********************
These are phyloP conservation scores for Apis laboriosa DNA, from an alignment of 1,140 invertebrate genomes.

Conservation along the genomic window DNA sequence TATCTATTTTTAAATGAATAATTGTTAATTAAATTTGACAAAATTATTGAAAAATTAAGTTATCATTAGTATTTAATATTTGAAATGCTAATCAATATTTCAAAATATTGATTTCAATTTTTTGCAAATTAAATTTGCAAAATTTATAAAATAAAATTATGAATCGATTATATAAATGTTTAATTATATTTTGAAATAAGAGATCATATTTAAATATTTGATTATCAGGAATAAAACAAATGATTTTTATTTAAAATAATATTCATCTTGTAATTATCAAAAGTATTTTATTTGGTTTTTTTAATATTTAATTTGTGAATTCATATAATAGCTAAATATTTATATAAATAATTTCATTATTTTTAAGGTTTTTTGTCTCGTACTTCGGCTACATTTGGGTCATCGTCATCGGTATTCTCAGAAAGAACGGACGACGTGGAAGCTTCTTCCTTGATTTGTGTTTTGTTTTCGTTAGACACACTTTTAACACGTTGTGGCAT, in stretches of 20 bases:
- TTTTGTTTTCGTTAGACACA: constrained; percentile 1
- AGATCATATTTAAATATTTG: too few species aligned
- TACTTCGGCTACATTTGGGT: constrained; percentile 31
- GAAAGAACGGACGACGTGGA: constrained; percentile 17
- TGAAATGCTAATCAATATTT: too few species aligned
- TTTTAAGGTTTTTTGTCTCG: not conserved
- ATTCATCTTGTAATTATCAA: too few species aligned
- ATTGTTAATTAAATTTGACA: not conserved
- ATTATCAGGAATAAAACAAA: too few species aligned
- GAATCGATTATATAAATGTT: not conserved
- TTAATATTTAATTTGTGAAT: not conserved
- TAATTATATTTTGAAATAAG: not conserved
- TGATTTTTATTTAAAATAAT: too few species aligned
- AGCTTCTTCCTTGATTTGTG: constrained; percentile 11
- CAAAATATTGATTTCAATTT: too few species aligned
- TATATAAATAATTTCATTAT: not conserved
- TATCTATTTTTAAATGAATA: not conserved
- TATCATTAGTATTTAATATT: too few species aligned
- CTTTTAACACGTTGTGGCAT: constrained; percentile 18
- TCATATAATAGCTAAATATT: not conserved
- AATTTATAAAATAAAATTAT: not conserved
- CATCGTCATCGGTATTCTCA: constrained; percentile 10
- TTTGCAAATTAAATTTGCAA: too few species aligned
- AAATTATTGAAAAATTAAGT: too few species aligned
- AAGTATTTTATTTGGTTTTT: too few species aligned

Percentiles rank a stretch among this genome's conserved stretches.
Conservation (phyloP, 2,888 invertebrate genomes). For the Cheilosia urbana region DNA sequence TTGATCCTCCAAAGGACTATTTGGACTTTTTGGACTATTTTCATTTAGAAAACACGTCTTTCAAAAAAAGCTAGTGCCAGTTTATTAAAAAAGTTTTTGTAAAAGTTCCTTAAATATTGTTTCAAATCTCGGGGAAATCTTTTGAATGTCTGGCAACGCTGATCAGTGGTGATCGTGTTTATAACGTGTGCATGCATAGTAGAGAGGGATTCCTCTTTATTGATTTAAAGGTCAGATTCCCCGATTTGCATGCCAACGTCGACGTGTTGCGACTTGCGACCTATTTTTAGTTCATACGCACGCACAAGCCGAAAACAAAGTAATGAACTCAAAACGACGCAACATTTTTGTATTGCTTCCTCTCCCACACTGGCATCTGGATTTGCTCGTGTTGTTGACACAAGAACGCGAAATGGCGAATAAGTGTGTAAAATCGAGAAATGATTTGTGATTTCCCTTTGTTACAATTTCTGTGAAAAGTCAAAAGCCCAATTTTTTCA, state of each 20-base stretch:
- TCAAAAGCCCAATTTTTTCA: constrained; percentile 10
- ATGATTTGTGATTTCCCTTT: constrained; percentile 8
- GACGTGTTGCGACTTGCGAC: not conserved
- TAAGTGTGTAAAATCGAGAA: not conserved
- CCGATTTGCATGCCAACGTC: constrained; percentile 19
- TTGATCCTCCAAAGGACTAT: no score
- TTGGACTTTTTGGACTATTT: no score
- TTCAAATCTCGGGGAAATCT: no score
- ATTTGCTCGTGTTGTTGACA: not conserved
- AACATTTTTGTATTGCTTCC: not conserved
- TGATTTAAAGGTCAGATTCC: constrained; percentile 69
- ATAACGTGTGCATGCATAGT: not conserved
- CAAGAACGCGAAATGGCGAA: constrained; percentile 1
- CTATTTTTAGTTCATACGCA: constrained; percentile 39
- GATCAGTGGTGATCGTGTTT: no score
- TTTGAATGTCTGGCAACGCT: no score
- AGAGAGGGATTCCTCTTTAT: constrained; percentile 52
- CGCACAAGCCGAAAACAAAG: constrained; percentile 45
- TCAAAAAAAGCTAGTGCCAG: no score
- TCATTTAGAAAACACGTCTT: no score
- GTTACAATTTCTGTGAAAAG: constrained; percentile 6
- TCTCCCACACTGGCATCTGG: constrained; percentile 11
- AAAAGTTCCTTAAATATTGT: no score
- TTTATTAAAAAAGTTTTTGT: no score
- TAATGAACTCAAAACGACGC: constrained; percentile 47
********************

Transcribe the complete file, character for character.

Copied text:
These are phyloP conservation scores for Apis laboriosa DNA, from an alignment of 1,140 invertebrate genomes.

Conservation along the genomic window DNA sequence TATCTATTTTTAAATGAATAATTGTTAATTAAATTTGACAAAATTATTGAAAAATTAAGTTATCATTAGTATTTAATATTTGAAATGCTAATCAATATTTCAAAATATTGATTTCAATTTTTTGCAAATTAAATTTGCAAAATTTATAAAATAAAATTATGAATCGATTATATAAATGTTTAATTATATTTTGAAATAAGAGATCATATTTAAATATTTGATTATCAGGAATAAAACAAATGATTTTTATTTAAAATAATATTCATCTTGTAATTATCAAAAGTATTTTATTTGGTTTTTTTAATATTTAATTTGTGAATTCATATAATAGCTAAATATTTATATAAATAATTTCATTATTTTTAAGGTTTTTTGTCTCGTACTTCGGCTACATTTGGGTCATCGTCATCGGTATTCTCAGAAAGAACGGACGACGTGGAAGCTTCTTCCTTGATTTGTGTTTTGTTTTCGTTAGACACACTTTTAACACGTTGTGGCAT, in stretches of 20 bases:
- TTTTGTTTTCGTTAGACACA: constrained; percentile 1
- AGATCATATTTAAATATTTG: too few species aligned
- TACTTCGGCTACATTTGGGT: constrained; percentile 31
- GAAAGAACGGACGACGTGGA: constrained; percentile 17
- TGAAATGCTAATCAATATTT: too few species aligned
- TTTTAAGGTTTTTTGTCTCG: not conserved
- ATTCATCTTGTAATTATCAA: too few species aligned
- ATTGTTAATTAAATTTGACA: not conserved
- ATTATCAGGAATAAAACAAA: too few species aligned
- GAATCGATTATATAAATGTT: not conserved
- TTAATATTTAATTTGTGAAT: not conserved
- TAATTATATTTTGAAATAAG: not conserved
- TGATTTTTATTTAAAATAAT: too few species aligned
- AGCTTCTTCCTTGATTTGTG: constrained; percentile 11
- CAAAATATTGATTTCAATTT: too few species aligned
- TATATAAATAATTTCATTAT: not conserved
- TATCTATTTTTAAATGAATA: not conserved
- TATCATTAGTATTTAATATT: too few species aligned
- CTTTTAACACGTTGTGGCAT: constrained; percentile 18
- TCATATAATAGCTAAATATT: not conserved
- AATTTATAAAATAAAATTAT: not conserved
- CATCGTCATCGGTATTCTCA: constrained; percentile 10
- TTTGCAAATTAAATTTGCAA: too few species aligned
- AAATTATTGAAAAATTAAGT: too few species aligned
- AAGTATTTTATTTGGTTTTT: too few species aligned

Percentiles rank a stretch among this genome's conserved stretches.
Conservation (phyloP, 2,888 invertebrate genomes). For the Cheilosia urbana region DNA sequence TTGATCCTCCAAAGGACTATTTGGACTTTTTGGACTATTTTCATTTAGAAAACACGTCTTTCAAAAAAAGCTAGTGCCAGTTTATTAAAAAAGTTTTTGTAAAAGTTCCTTAAATATTGTTTCAAATCTCGGGGAAATCTTTTGAATGTCTGGCAACGCTGATCAGTGGTGATCGTGTTTATAACGTGTGCATGCATAGTAGAGAGGGATTCCTCTTTATTGATTTAAAGGTCAGATTCCCCGATTTGCATGCCAACGTCGACGTGTTGCGACTTGCGACCTATTTTTAGTTCATACGCACGCACAAGCCGAAAACAAAGTAATGAACTCAAAACGACGCAACATTTTTGTATTGCTTCCTCTCCCACACTGGCATCTGGATTTGCTCGTGTTGTTGACACAAGAACGCGAAATGGCGAATAAGTGTGTAAAATCGAGAAATGATTTGTGATTTCCCTTTGTTACAATTTCTGTGAAAAGTCAAAAGCCCAATTTTTTCA, state of each 20-base stretch:
- TCAAAAGCCCAATTTTTTCA: constrained; percentile 10
- ATGATTTGTGATTTCCCTTT: constrained; percentile 8
- GACGTGTTGCGACTTGCGAC: not conserved
- TAAGTGTGTAAAATCGAGAA: not conserved
- CCGATTTGCATGCCAACGTC: constrained; percentile 19
- TTGATCCTCCAAAGGACTAT: no score
- TTGGACTTTTTGGACTATTT: no score
- TTCAAATCTCGGGGAAATCT: no score
- ATTTGCTCGTGTTGTTGACA: not conserved
- AACATTTTTGTATTGCTTCC: not conserved
- TGATTTAAAGGTCAGATTCC: constrained; percentile 69
- ATAACGTGTGCATGCATAGT: not conserved
- CAAGAACGCGAAATGGCGAA: constrained; percentile 1
- CTATTTTTAGTTCATACGCA: constrained; percentile 39
- GATCAGTGGTGATCGTGTTT: no score
- TTTGAATGTCTGGCAACGCT: no score
- AGAGAGGGATTCCTCTTTAT: constrained; percentile 52
- CGCACAAGCCGAAAACAAAG: constrained; percentile 45
- TCAAAAAAAGCTAGTGCCAG: no score
- TCATTTAGAAAACACGTCTT: no score
- GTTACAATTTCTGTGAAAAG: constrained; percentile 6
- TCTCCCACACTGGCATCTGG: constrained; percentile 11
- AAAAGTTCCTTAAATATTGT: no score
- TTTATTAAAAAAGTTTTTGT: no score
- TAATGAACTCAAAACGACGC: constrained; percentile 47